Analysis of the Furniture Problem

(for evaluators only)

The following analysis represents 3 approaches and things to look for in team responses using these approaches. It explains the theory behind the solution. The graph in figure 1 shows how to determine whether a solution is valid. The scoring guide s hows how to determine a score.

If we let

C = the number of chairs produced in a week, and

T = the number of tables produced in a week,

then we come up with the following equation for the number of carpenter hours:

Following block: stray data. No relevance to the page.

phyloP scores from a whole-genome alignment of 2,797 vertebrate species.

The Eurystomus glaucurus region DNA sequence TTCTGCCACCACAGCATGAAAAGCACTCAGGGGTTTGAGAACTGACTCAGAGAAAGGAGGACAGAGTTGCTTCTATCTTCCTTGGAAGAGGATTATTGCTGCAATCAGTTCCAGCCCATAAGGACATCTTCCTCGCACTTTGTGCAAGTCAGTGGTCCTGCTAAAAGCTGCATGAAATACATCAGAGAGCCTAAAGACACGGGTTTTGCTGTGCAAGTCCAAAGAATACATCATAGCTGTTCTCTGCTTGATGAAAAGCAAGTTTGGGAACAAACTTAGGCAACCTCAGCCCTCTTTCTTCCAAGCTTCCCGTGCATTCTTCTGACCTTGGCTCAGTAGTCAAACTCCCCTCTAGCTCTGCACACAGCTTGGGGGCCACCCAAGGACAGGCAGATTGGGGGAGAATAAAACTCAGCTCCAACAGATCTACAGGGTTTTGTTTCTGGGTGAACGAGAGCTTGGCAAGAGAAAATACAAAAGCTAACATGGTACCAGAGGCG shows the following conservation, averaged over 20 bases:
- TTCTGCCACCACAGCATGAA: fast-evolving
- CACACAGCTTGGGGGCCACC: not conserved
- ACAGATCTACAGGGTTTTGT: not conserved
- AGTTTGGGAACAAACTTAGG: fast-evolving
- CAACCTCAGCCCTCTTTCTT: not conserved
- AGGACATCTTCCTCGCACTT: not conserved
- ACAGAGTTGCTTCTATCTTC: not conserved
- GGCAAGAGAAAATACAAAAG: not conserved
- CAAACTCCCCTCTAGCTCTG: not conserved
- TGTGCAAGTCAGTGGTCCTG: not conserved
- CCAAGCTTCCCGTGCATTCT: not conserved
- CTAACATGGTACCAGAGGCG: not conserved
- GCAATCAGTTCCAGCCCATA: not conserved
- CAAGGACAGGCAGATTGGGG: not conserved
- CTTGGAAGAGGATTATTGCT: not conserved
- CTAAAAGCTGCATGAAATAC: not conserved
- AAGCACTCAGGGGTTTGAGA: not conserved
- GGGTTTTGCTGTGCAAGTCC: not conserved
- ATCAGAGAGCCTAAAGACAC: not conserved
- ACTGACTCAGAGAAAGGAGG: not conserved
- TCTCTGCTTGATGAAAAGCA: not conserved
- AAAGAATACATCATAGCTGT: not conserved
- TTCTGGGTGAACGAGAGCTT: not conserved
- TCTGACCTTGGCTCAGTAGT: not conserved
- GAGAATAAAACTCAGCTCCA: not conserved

4 C + 8 T = 4000 hours (Equation 1)

and the following equation for the number of finisher hours:

2 C + T = 1280 hours. (Equation 2)

These two equations graph as shown in Figure 1. The solid, heavy line represents the limit of what the carpenters and the finishers can do together. The best solution will be on this line. The equation for the amount of profit the company earns is

P = 30 C + 40 T (Equation 3)

Computing the profit for several points on this line produces this table:

Number of chairs (C)

Number of tables (T)

Profit ($)

0

500

$20,000

640

0

$19,200

520

240

$25,200

 

So, the maximum profit is the point where the two graphs cross, at 520 chairs and 240 tables.